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Administrative Court hands down judgment in R (PM) v SSHD

Published:

The Administrative Court has today handed down judgment in R (PM) v SSHD [2023] EWHC 1551 (Admin), in which the Court:

  • Held that the Home Secretary was obliged to pay victims of trafficking in initial asylum accommodation financial support of £65 per week pursuant to her guidance in force until 28 August 2020;
  • Found that the Home Secretary’s decision in July 2020 to stop all financial payments to victims of trafficking was unlawful; and
  • Held that the Home Secretary’s amended guidance, which reintroduced financial support at a lower rate than previously, was unlawful due to a failure to consult.

PM is a victim of modern trafficking. In 2019 she was identified as a potential victim of trafficking and provided £35 per week. In May 2020, having claimed asylum, she was granted support under s. 98 of the Immigration and Asylum Act 1999 (‘IAA 1999’) and placed in hotel accommodation, also known as ‘initial accommodation’.

On 6 July 2020, without warning, the Home Secretary stopped all trafficking payments to victims of trafficking in initial accommodation. PM challenged that decision by way of urgent judicial review proceedings and obtained interim relief for her financial support to be reinstated.

On 28 August 2020 the Home Secretary issued amended guidance which provided that victims of trafficking in asylum accommodation would receive £25.40 per week. The Claimant challenged guidance and the level of support it provided for.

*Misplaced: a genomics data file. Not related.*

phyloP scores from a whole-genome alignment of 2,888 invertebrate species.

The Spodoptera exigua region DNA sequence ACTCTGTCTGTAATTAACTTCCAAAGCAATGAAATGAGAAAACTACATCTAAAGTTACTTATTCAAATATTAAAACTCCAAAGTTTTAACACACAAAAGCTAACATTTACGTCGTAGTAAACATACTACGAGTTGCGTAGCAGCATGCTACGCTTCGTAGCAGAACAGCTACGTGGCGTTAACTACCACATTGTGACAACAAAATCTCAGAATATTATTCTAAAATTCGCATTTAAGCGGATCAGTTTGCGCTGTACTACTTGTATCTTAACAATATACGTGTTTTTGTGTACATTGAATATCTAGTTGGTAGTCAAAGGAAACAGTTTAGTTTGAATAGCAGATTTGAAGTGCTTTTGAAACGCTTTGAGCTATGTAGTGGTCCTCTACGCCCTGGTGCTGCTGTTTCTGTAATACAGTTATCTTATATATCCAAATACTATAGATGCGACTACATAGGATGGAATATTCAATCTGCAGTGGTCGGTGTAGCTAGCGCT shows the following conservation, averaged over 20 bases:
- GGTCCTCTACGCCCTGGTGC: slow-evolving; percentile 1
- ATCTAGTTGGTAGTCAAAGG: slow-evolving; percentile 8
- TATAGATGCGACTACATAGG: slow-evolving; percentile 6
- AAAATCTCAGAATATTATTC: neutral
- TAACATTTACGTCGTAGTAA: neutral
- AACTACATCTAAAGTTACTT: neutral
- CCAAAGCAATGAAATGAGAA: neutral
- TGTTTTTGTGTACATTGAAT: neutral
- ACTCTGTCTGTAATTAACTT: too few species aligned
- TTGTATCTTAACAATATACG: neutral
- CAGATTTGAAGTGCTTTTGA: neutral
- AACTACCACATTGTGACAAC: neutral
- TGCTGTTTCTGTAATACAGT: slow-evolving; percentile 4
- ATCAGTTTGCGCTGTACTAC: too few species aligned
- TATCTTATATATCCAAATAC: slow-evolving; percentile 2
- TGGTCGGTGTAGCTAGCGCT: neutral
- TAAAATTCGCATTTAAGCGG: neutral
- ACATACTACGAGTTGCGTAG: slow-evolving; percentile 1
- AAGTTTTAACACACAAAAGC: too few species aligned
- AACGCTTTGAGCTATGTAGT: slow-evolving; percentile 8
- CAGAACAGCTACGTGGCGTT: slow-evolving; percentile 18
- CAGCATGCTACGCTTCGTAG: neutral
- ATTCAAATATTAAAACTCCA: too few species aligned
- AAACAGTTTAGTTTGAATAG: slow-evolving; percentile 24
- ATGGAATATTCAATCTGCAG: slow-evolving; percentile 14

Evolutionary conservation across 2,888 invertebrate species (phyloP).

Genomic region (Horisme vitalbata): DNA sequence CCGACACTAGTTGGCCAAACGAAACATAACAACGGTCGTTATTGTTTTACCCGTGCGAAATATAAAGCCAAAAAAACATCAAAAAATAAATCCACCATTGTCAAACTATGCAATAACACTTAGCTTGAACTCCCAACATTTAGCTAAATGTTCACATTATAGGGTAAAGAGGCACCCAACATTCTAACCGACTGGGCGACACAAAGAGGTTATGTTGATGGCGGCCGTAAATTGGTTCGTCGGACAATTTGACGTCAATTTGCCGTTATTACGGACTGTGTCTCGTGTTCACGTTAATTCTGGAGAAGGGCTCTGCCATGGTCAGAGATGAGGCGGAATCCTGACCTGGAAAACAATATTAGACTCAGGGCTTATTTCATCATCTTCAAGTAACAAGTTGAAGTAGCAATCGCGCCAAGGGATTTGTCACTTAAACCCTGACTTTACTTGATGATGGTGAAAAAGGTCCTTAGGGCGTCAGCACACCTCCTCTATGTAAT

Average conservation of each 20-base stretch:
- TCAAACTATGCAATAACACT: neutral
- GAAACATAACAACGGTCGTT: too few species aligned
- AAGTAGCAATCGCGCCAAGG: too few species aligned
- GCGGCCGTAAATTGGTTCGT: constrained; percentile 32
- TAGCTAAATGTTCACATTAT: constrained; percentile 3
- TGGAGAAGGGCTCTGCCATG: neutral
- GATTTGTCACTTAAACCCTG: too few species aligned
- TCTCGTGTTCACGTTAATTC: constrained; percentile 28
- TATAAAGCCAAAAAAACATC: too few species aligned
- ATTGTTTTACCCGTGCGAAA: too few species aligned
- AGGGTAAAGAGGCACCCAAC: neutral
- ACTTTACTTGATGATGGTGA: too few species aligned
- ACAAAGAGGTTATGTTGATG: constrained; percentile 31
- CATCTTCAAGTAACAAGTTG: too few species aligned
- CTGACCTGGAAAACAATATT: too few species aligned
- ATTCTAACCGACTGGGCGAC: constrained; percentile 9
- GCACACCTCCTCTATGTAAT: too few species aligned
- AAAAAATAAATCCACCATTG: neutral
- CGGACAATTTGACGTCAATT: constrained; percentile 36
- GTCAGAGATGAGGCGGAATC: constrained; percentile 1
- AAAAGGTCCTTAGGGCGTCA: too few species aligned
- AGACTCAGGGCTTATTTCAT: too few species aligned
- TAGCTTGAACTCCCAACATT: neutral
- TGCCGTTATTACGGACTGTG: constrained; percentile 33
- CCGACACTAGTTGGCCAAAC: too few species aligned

At trial, PM’s case was that:

  1. On a proper interpretation of the guidance in force until 28 August 2020, she should have been paid £65 per week;
  2. The amended guidance was unlawful because:
    1. It was introduced without consultation;
    2. The financial support provided failed to meet recovery needs; and
    3. The financial support package unlawfully discriminated against victims of trafficking in initial accommodation.
  1. The Home Secretary failed to meet victims’ essential living needs in initial accommodation.

Steyn J allowed the claim on Grounds 1 and 2(a). On Ground 1, she applied R (JB) v Secretary of State for the Home Department [2021] EWHC 3417, in which the Court of Appeal held that the policy required victims of trafficking supported under s. 95 IAA 1999 to receive £65 per week. The wording of the guidance included individuals in PM’s position and there was no basis for treating them differently to those supported under s. 95.

On Ground 2(a), the Judge found that the Home Secretary breached her Tameside duty of reasonable enquiry by failing to undertake any consultation prior to issuing the amended guidance. Steyn J explained “the urgency of the need to reinstate trafficking support was not capable of justifying making a substantial de facto reduction in trafficking support without taking any steps to inquire as to the impact that would have on those affected, or to identify, assess and evaluate the recovery needs that trafficking support payments should assist in meeting” (§169).

Steyn J found that the decision to stop support in July 2020 “was unlawful and […] absolutely indefensible”. The Judge dismissed the other grounds.

The effect of this judgment is that victims of trafficking who were housed in initial accommodation from April 2020 – 27 August 2020 should be entitled to backpayments of underpaid trafficking support. They backpayments should also be made for any losses incurred as a result of the cessation decision of 6 July 2020.

Samantha Knights KC represented PM, leading Miranda Butler of Landmark Chambers. They were instructed by Liz Barratt and Amy O’Shea of Bindmans LLP. PM was initially represented by Heather Malunga of IAS Solicitors.